France village waits for first taste of mains water

Paying a water bill could be a 'culture shock' admits mayor of village that missed out on connection to mains supply after World War One

17 October 2019
By Connexion journalist

Residents of one village in northern France are looking forward to their first taste of fresh piped drinking water in 100 years, after work finally started to connect them to the mains network.

The 350 people who live in Sains-les-Marquion, Pas-de-Calais, are the last in the Artois-Picardy basin not to be hooked-up to the mains water supply. But work started this week to remedy the situation, has reported, following promises made after the end of World War One.

Between 1918 and 1927, most municipalities in Pas-de-Calais received subsidies to install a distribution network via a water tower. Sains-les-Marquion, however, was not among them. Some 20 wells were dug instead in the village, and residents were promised that work would commence later.

A century later, the village remained unconnected - but these days, each property has its own well, equipped with a pump, which means householders simply have to turn on a tap to get safe drinking water.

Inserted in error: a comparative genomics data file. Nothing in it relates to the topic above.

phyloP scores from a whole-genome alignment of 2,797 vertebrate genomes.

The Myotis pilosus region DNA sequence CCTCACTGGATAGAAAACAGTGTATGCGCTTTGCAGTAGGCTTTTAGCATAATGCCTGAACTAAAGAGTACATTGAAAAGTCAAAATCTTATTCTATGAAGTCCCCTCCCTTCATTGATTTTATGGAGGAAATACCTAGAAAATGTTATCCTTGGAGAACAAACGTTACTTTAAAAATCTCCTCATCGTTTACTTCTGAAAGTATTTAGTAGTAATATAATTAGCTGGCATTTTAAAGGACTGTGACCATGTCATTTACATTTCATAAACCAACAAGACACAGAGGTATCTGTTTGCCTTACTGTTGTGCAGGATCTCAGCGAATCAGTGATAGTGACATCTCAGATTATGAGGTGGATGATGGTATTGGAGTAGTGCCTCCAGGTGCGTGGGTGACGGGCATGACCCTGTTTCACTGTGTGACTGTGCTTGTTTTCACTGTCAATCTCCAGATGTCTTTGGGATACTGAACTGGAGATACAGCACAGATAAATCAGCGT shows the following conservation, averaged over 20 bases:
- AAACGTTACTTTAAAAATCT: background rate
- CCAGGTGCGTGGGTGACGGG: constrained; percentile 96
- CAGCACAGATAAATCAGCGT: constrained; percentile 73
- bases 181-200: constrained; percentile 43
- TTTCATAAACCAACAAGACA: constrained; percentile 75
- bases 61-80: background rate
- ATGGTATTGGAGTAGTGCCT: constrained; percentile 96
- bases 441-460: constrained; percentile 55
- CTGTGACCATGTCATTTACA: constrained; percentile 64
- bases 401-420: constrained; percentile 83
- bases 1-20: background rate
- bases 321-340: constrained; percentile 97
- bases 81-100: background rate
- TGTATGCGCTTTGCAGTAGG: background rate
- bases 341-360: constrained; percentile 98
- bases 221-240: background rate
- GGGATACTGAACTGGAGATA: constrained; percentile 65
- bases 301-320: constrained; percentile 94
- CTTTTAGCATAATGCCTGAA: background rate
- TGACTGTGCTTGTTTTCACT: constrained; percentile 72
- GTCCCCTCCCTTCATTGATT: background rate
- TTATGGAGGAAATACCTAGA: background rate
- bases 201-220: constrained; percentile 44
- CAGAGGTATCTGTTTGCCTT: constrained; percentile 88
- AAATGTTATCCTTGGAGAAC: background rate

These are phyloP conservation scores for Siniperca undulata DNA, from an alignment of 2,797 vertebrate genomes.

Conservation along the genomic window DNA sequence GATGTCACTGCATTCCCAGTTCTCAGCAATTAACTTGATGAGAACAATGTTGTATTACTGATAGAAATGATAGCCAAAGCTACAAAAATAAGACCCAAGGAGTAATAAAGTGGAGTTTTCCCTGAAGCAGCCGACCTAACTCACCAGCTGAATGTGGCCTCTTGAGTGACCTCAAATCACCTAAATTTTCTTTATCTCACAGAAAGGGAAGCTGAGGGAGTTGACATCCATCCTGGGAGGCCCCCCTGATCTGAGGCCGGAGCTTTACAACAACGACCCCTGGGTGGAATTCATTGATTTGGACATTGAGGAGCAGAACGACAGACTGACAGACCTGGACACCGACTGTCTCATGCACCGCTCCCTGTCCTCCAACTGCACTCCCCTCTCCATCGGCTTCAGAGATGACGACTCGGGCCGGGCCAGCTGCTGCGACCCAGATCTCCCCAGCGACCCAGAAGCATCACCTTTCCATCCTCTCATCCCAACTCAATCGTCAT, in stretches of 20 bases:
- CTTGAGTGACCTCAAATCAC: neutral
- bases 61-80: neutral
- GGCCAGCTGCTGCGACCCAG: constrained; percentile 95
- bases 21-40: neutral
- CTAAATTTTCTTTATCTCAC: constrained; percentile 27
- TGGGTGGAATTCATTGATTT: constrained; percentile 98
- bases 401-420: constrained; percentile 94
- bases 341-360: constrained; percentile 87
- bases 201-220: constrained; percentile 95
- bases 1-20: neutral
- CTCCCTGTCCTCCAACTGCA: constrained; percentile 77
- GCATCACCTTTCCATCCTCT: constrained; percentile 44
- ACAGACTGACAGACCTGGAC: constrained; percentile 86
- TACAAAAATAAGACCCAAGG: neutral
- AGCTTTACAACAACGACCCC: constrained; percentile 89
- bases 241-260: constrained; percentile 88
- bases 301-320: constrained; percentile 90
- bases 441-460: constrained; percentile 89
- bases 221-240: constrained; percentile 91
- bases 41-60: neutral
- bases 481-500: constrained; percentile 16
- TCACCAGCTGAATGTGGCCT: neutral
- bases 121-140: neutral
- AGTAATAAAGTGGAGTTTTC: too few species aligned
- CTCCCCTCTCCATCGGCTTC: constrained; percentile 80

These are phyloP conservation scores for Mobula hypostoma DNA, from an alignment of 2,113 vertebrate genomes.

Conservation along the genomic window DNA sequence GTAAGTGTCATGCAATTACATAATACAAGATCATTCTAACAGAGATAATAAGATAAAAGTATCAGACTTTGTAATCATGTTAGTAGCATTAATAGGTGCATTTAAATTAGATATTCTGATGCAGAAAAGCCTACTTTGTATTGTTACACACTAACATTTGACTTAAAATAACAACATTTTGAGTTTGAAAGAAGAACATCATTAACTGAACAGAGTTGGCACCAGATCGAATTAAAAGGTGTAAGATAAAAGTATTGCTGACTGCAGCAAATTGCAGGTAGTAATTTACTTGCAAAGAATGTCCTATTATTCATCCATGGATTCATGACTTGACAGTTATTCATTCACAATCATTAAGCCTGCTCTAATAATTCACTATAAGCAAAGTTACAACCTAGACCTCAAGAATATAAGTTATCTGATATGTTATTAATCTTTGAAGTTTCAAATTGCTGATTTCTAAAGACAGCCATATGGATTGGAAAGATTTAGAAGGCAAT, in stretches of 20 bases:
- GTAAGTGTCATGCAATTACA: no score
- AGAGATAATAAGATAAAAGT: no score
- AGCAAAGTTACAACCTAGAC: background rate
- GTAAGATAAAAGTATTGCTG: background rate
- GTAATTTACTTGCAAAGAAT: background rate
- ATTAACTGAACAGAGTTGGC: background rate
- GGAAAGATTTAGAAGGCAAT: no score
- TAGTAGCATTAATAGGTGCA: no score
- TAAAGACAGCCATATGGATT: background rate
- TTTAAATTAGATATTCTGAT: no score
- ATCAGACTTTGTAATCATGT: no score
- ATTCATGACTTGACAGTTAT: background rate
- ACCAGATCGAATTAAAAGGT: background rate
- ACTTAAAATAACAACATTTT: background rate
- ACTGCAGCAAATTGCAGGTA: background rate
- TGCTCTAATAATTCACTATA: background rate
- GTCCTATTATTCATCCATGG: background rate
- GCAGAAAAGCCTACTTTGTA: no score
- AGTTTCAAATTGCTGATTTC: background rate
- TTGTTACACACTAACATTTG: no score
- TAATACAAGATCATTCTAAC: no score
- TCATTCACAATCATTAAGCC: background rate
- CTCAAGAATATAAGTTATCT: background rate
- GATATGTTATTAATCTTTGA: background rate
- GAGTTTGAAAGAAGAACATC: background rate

The mayor said that he had last requested the village be connected to the mains network about 20 years ago - but it was only this year that the €1million needed was available.

It remains to be seen whether the 158 homes in the village will be connected, as it is not mandatory and paying a water bill could be a "culture shock", he said.

Work is scheduled to end in the spring of 2020. "For the moment, everyone is telling us they want to connect," says the site manager. "We're going to celebrate the first glass of water."

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